There’s a lot of anxiety out there in terms of how do I just live my life right now without potentially putting myself or my family in harm’s way as it relates to contracting the virus. If you can help them understand that you could provide them a service in a safe way, it helps make them feel better.

Rick Silva, board member, National Restaurant Association

Q: I wanted to also ask about some of the planned events that some restaurants might have had, whether that was something special for an upcoming holiday or anything like that. How should they handle of their marketing materials that they’ve already spent money on?

A: Everything is so unpredictable right now, in terms of when we’re going to be able to go back and change our behaviors. We’re obviously still in the cycle where we’re seeing potentially more restrictions placed on what people can do, including in restaurants. I would certainly say hold on to that POP (point of purchase). If you can redeploy it in some way, of course we deploy it. What’s really important is that you communicate in advance to your customers, to the extent that you will not be able to offer the event or to the extent that you’re changing the way you’re communicating the event.

One thing that we’re finding is it is absolutely critical to reach out to your customers. The practical side is many consumers are finding they have a lot more time on their hands than they ever had before and they really are taking their time to review emails, to respond or stay up with their loyalty programs. Because they’re not busy at work, unfortunately, most of them, and so they’re probably engaging socially (with restaurants online) more than they had. It’s a great opportunity to be thinking into the future and be considerate of the fact that they are available and you can let them know if you’re going to have to make changes to your plans.

Q: Speaking of emailing with customers, it became a running joke at the very beginning of this that companies you’ve engaged with were sending you an email about their plans for handling the pandemic. Other than sending out communications that say, “We’re open. Here’s what we can offer you. Here’s how we’re keeping staff and the customer safe,” are there any other communications that you’re recommending right now?

A: For restaurants, I would keep it really short and be really considerate of what matters to them: We’re open. We’re offering these kinds of deals. Most importantly, again, I know it sounds like overkill, but tell them how they can access your food in a safe place. Let me know that you have drive-thru available. Let me know that an employee can walk it to my car if I don’t want to come into the restaurant. Let me know that you will be open late so that we can access that. Let me know that you have employees and are staffed up so you can serve my food. Let me know that you are adhering to not only your standard health code requirements, but extensive other mechanisms to make sure that the food is not only safe to consume, but that I can access in a safe manner.

Those are things that matter to everybody. And you can do that in a very, very tight way that makes people feel good. I don’t think you have to have a lot of corporate speak and several paragraphs to get that accomplished. People will appreciate that.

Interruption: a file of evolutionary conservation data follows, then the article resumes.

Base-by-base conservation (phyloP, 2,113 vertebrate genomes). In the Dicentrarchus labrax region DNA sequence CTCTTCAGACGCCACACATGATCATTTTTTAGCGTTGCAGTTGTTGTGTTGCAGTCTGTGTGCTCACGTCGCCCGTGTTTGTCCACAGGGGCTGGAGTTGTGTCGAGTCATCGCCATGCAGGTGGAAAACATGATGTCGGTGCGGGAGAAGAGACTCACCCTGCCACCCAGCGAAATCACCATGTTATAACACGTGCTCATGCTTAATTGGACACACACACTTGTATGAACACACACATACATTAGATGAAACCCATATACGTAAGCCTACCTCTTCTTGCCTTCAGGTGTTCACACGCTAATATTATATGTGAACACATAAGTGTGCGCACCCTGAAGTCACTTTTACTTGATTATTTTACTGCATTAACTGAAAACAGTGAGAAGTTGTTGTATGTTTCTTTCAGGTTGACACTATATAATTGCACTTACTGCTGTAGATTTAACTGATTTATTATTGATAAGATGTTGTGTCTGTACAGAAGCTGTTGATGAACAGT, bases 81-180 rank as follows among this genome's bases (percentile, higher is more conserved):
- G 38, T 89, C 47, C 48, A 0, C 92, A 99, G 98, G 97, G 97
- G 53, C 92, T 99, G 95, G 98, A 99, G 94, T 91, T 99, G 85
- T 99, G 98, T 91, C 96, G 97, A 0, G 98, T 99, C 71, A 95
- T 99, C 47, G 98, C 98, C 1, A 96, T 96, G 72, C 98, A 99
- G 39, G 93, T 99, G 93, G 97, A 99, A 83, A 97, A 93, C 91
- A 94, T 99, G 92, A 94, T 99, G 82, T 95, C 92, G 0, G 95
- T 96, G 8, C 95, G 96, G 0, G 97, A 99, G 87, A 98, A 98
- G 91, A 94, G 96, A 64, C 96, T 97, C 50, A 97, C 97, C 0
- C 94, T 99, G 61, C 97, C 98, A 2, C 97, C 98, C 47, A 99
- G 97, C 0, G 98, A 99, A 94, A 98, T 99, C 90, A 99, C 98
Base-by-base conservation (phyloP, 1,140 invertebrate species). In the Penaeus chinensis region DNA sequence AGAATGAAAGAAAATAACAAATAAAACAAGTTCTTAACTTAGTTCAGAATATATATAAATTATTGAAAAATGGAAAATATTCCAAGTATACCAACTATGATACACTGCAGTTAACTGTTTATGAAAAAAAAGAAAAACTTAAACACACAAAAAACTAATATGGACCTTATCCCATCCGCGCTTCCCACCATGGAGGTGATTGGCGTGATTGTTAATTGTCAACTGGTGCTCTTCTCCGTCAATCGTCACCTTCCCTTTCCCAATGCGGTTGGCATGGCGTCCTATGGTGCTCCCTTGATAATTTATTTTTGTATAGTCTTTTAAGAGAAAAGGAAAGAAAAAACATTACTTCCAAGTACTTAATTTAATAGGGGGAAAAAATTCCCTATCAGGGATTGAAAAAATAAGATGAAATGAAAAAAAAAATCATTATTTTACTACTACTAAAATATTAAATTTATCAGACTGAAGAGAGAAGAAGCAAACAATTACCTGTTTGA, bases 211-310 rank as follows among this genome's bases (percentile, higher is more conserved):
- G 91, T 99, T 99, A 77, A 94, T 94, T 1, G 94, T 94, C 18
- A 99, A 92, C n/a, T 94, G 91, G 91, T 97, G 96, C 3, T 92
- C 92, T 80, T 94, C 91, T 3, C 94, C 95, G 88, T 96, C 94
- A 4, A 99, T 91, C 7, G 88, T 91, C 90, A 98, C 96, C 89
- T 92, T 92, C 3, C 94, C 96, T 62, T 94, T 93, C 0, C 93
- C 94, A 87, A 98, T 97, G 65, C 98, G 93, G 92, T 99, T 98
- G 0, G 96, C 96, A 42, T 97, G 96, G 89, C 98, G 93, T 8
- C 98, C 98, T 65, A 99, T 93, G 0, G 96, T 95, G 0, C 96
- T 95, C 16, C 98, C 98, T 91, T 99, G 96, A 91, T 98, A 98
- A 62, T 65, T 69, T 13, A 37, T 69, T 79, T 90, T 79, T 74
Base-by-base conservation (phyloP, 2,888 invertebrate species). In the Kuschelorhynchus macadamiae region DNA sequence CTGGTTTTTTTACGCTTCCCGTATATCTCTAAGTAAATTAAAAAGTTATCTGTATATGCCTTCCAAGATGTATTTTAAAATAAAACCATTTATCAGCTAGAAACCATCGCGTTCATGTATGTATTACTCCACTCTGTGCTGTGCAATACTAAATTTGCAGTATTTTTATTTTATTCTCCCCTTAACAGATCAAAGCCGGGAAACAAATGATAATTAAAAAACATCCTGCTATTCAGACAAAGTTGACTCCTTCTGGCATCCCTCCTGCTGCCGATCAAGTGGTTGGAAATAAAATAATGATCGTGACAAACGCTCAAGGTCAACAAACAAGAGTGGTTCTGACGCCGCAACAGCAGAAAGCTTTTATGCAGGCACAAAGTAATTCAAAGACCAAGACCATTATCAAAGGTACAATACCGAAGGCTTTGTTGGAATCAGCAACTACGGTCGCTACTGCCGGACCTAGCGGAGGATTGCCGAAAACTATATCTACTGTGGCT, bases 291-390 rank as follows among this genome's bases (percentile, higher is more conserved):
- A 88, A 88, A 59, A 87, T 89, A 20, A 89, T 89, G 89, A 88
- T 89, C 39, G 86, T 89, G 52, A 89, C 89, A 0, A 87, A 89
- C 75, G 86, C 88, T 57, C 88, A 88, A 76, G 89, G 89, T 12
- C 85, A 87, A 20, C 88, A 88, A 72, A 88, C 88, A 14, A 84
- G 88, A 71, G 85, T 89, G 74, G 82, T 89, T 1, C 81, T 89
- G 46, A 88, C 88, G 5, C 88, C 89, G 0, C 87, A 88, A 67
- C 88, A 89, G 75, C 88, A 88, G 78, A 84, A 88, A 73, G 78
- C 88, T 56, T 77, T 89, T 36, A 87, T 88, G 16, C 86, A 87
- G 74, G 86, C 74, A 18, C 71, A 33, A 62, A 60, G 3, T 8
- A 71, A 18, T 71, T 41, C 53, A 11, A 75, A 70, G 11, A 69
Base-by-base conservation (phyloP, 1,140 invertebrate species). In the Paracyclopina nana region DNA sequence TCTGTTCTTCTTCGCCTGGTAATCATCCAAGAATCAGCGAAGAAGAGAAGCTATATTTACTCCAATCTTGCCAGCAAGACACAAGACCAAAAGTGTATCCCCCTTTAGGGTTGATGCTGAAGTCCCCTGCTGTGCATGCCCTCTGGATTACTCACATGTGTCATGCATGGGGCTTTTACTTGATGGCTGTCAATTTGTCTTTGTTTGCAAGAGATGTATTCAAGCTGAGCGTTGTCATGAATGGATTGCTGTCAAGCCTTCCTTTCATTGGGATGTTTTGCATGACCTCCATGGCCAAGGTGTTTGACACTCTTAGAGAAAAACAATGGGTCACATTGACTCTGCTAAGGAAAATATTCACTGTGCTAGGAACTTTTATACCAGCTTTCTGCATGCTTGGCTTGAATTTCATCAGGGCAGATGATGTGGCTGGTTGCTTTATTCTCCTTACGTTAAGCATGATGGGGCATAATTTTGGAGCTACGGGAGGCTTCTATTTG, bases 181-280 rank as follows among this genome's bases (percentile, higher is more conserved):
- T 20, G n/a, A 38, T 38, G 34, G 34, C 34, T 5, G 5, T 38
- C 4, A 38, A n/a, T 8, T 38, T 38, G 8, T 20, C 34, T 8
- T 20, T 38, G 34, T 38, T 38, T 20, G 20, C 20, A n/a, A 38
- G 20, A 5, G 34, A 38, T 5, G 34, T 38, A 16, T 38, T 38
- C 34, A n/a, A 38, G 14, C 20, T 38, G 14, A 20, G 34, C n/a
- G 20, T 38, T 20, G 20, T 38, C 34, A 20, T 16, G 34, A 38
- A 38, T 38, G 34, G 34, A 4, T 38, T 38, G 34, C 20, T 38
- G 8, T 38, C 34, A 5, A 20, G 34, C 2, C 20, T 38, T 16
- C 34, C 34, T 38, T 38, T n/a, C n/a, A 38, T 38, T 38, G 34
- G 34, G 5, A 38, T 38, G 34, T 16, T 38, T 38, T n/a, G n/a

There’s a lot of anxiety out there in terms of how do I just live my life right now without potentially putting myself or my family in harm’s way as it relates to contracting the virus. If you can help them understand that you could provide them a service in a safe way, it helps make them feel better.

Q: Any other thoughts for restaurants during this time?

A: One thing I wanted to say is to remind folks that the restaurant industry has very, very strict health and safety guidelines that we adhere to. That local health departments and restaurants are always vigilant on making sure that the food is prepared in a manner that it cannot be contaminated by anything on the exterior regardless of, in this case, we have a very obvious containment, which is this virus. But in the food industry, we’re used to dealing in that environment because even the common cold, whatever it might be, the procedures in kitchens are designed to make sure that food is safe. People should realize that that’s always the case, and that’s certainly something that is even more heightened today. That should not be what worries folks.

What really should worry all of us is the social distancing. How do we access the food, the services, the items that we need, in a safe manner. The great thing about your local restaurant is that they can do that through delivery, through drive-thru and other mechanisms. People should feel comfortable doing that.

At the end of the day, they should also know that the vast majority of these restaurants are run by folks in your community. These are local families. To the extent that people feel safe, they should be frequenting and helping these restaurants. It’s not only a nice alternative to going to the grocery store and standing in line to get your products, but it’s also a great way to get great food that’s hot and safe and supporting a local business, because businesses are struggling right now, given the change in customer behavior.

Illustration by Bill Murphy.

Sarah Steimer is a writer, editor, podcast producer, and yoga teacher living in Chicago. She has written for Marketing News, Chicago magazine, Culture magazine, the Pittsburgh Post- Gazette, and other outlets.